Unfortunately, addiction is a far-reaching disease, often heavily damaging the lives of not just the addicted individual, but of their family members and loved ones, as well. What many people do not realize about addiction is that it is not a strictly black-and-white condition.
Those who abuse opioid narcotics, such as Oxycodone, likely started off doing so as a means of escaping the physical or emotional pain of their day-to-day lives.
Unfortunately, once a tolerance and eventual physical dependence on this self-medication develop, it can feel impossible to quit on one’s own. This is because their body has become reliant upon this substance in order to function properly.
Thus, even if there is a genuine desire to become sober, this can be difficult to do, as removing the Oxycodone from their body at this point will be both physically and psychologically extremely painful.
Who is at Risk of Drug Abuse?
While many people associate substance abuse with only affecting a very specific type of person, this is a false belief. Addiction can affect anyone, regardless of their personal, economic, or social background.
With that being said, there are certain risk factors that may increase a person’s risk of developing an Oxycodone addiction, or any other form of opioid addiction, including:
- Family or Personal History of Substance Abuse.
- Negative Environmental Factors.
- Chronic Moderate to Severe Pain.
- Negative Social Influences.
- High-Stress Work, Home, or School Responsibilities.
In addition to these, one of the biggest risk factors for developing a substance addiction of any kind is if someone has a mental health condition, especially if this has been left undiagnosed, or untreated.
The Relationship Between Addiction and Mental Health
According to the National Institute on Drug Abuse (NIDA), many people who have been diagnosed with a substance use disorder will also be diagnosed with a mental health disorder. These are known as co-occurring disorders or dual diagnosis.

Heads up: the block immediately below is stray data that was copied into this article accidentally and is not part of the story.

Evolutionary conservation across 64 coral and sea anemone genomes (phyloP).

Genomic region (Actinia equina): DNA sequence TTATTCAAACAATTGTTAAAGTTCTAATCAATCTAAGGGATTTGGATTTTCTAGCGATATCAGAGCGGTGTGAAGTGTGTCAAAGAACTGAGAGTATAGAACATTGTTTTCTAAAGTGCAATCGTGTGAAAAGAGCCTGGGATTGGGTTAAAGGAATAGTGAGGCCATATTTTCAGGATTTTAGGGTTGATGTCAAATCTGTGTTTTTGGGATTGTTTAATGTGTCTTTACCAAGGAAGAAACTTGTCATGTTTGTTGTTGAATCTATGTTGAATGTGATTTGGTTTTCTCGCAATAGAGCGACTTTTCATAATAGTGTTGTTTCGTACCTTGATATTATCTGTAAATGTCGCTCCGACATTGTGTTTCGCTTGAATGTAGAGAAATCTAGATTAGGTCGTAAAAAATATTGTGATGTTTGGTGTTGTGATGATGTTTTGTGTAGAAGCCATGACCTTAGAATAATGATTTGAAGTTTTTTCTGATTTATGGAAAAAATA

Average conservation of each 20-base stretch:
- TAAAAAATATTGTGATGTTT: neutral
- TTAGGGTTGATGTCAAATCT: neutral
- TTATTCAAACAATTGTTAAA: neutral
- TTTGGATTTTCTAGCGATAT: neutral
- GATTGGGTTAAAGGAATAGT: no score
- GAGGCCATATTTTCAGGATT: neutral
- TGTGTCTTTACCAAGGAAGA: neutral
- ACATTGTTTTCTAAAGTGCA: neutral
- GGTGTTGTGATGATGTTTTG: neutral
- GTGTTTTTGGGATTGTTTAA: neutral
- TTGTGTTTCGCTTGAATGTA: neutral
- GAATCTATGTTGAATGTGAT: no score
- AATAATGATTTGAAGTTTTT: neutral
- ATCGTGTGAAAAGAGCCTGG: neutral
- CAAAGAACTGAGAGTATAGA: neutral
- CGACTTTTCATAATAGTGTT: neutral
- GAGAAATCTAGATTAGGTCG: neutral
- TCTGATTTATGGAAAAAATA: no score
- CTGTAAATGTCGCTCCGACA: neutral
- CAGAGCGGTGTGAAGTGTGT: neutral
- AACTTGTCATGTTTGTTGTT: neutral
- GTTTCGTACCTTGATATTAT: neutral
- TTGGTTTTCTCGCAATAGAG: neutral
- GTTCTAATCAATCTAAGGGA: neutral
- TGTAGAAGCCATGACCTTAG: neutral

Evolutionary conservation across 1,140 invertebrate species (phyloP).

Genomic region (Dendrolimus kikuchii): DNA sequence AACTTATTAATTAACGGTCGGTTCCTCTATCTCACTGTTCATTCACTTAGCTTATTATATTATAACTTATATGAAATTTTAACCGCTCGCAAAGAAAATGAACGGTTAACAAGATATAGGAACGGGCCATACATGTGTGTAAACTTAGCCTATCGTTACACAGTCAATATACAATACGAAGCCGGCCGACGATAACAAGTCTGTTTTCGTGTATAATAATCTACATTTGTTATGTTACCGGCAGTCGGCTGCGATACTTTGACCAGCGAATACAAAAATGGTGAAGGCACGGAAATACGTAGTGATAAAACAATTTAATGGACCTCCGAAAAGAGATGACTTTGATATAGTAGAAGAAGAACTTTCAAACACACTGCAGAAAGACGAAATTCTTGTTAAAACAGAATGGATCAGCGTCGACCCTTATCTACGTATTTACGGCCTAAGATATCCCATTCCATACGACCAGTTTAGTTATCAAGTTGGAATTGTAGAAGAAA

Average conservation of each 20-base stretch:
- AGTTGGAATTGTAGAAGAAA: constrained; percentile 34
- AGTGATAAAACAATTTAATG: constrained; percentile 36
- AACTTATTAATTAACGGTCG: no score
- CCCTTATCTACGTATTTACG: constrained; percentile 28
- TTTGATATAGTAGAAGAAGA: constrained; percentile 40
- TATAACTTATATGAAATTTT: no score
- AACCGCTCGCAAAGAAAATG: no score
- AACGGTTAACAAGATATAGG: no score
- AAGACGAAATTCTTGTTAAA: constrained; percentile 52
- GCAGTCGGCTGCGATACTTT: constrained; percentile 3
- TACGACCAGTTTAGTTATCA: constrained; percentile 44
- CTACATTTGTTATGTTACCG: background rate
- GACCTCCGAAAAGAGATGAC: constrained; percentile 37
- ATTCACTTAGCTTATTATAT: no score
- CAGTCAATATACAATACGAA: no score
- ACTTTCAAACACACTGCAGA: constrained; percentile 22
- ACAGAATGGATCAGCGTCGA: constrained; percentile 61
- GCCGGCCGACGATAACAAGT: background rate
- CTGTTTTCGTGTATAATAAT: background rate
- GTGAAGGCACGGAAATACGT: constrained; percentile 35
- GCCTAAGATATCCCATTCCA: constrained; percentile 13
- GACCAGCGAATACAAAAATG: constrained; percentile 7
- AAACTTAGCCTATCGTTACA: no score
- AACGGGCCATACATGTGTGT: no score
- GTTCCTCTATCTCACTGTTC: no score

This is because many individuals who are struggling with mental illness will attempt to self-soothe the negative thoughts and feelings caused by these conditions through the use of drugs or alcohol.
For those who have been diagnosed with opioid addiction, such as Oxycodone or OxyContin addiction, their opioid use began as a way of managing both chronic physical and emotional pain.
Unfortunately, this self-medication will only provide temporary, if any, relief from these unpleasant feelings. Over time, their opioid abuse will only serve to worsen these conditions, and may even result in their development of new physical and mental health issues.
What are the Side Effects of Oxycodone Abuse?
There are several negative consequences that may result from someone’s abuse of Oxycodone, including both short-term and long-term misuse of this medication. Over time, if left unmanaged, these can cause permanent damage, and may even become life-threatening.
Someone who uses opioids such as Oxycodone without need for them may experience several briefly enjoyable effects, such as extreme relaxation, euphoria, sedation, and reduced anxiety. However, they may also experience several negative side effects, including:
- Stomach pain
- Dry mouth
- Loss of appetite
- Mood changes
Long-Term Effects of Oxycodone
In the long-term, Oxycodone might have far more drastic side effects – both positive and negative. Chronic abuse of this substance can lead to various detrimental physiological and psychological effects, including dependency and addiction.
Extensive Oxycodone abuse has also been found to cause liver and kidney failure, as well as a reduction in the brains’ capacity to adapt to fresh input; an effect that might be the reason for many people’s shifts from prescribed to addictive use.
Furthermore, combining oxycodone with other drugs can present additional risks, including severe liver damage and overdose; Combining substances particularly relevant when abused with alcohol.
Long-term Oxycodone abuse may also pave the way to other forms of substance abuse. Predominantly, the use of illicit and synthetic opioids, such as fentanyl and heroin use; both, of which, are extremely dangerous forms of addiction.
Is it Possible to Overdose on Oxycodone?